The British Government does not understand how to operate in an organization that works by co-operation. I would suggest that they are “not genetically programmed” to do so. That they are now plan to send round the Royals does indeed smack of desperation.
I think this ties in with the first article I quoted above. The Brexiteer Tories spent their school days studying Westminster debates of the 19th century, so of course they want to revert to the foreign politics of that era, too.
On a similar topic, Cath Ferguson left this comment under a post on Facebook:
I think, ironically, English political leaders have the same thing in reverse with Scotland — a kind of projection. I’m pretty sure none of the sane ones really wanted (or want) Brexit. They just want to blackmail the EU into giving them what they want with the threat of leaving. So with Scotland and the SNP, they assume Salmond, Sturgeon et al are doing the same thing, ie they don’t really want independence, just to force more concessions out of the UK. They view both as games of poker where you “don’t show your hand” to the EU, and “don’t back down” with the Jocks — just tell them what’s what. There’s a real and horrible danger for England there that they end up out the EU on their own because they’ve mis-read both situations and assumed everyone plays daft political games the way Westminster does.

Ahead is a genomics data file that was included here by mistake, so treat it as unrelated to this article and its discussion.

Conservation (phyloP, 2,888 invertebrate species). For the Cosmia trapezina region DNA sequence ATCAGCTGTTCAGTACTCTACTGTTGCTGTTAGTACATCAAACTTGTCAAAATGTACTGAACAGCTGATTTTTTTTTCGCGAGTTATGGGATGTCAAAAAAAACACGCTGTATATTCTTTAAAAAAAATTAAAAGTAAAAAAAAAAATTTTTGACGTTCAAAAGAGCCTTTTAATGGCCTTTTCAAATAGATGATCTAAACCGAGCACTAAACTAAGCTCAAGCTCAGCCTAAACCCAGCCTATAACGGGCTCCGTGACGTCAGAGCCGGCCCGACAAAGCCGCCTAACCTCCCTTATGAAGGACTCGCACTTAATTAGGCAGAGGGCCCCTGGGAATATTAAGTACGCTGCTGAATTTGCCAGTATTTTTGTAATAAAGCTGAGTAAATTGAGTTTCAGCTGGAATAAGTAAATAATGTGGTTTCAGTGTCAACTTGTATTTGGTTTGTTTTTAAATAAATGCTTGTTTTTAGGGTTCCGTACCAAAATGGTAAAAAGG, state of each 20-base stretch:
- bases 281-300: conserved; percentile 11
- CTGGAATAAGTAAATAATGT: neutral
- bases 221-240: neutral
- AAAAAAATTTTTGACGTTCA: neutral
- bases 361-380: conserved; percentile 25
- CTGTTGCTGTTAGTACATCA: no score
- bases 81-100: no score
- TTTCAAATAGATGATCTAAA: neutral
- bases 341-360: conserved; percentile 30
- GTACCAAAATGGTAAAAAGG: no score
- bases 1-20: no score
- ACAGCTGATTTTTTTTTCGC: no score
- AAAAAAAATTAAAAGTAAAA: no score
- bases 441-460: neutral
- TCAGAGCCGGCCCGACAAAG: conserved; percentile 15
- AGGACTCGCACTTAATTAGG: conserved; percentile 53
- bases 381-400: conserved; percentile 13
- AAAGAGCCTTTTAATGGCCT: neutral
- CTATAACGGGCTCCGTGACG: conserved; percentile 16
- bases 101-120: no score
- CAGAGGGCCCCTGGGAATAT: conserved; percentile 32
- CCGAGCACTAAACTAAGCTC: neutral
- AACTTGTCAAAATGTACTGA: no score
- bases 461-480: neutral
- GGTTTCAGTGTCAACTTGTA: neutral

So basically, they don’t just have strange and old-fashioned ideas about how politics should be done, but they assume everybody is the same.
[In Germany] when somebody offers you something to eat, and you want it, you say “Yes”, not “No.” These well-brought up [British exchange student] ladies would usually say, “Oh no, I couldn’t possibly eat a biscuit” the first time around and wait to be persuaded before giving in with a genteel, “Oh, go on then.” In Germany, [their teacher explained], “No” actually means “No.” You won’t be offered that biscuit again.
Last year, David Cameron tried to persuade German chancellor Angela Merkel to let the UK have a special deal to opt out of free movement of people while staying in the single market. She said “No”, and she meant, well, “No.”
Not “No, but okay if you push hard enough maybe yes”, just “No.”
When she said this again before the referendum vote, she meant “No.”
And last week to Theresa May in Brussels, the answer was “No.” She’s not quite sure how to make this any clearer.
But in the UK, poiticians and journalists are asking the question, “What does Merkel really think?” The chatter in Westminster is all about how Britain can persuade Germany to give it the best bits of the single market and amidst all the talk of red lines and not revealing your hand, there is continuous speculation about how to interpret the signals coming out of Berlin.
In fact, this is all quite simple. Merkel means what she says, and German politicians are getting increasingly frustrated by London not seeming to understand this.
Interestingly, several people pointed out on Facebook that this is perhaps only a problem for the southern English middle classes — a Scot doesn’t typically have any issues with understanding what the continental politicians are saying.
It’s very worrying, though, because it means the Brexiteers will waste everybody’s time in the negotiations.
In short, they’ll speak to the wrong people, in the wrong way, asking for the wrong things, and they won’t understand the reply. Wow.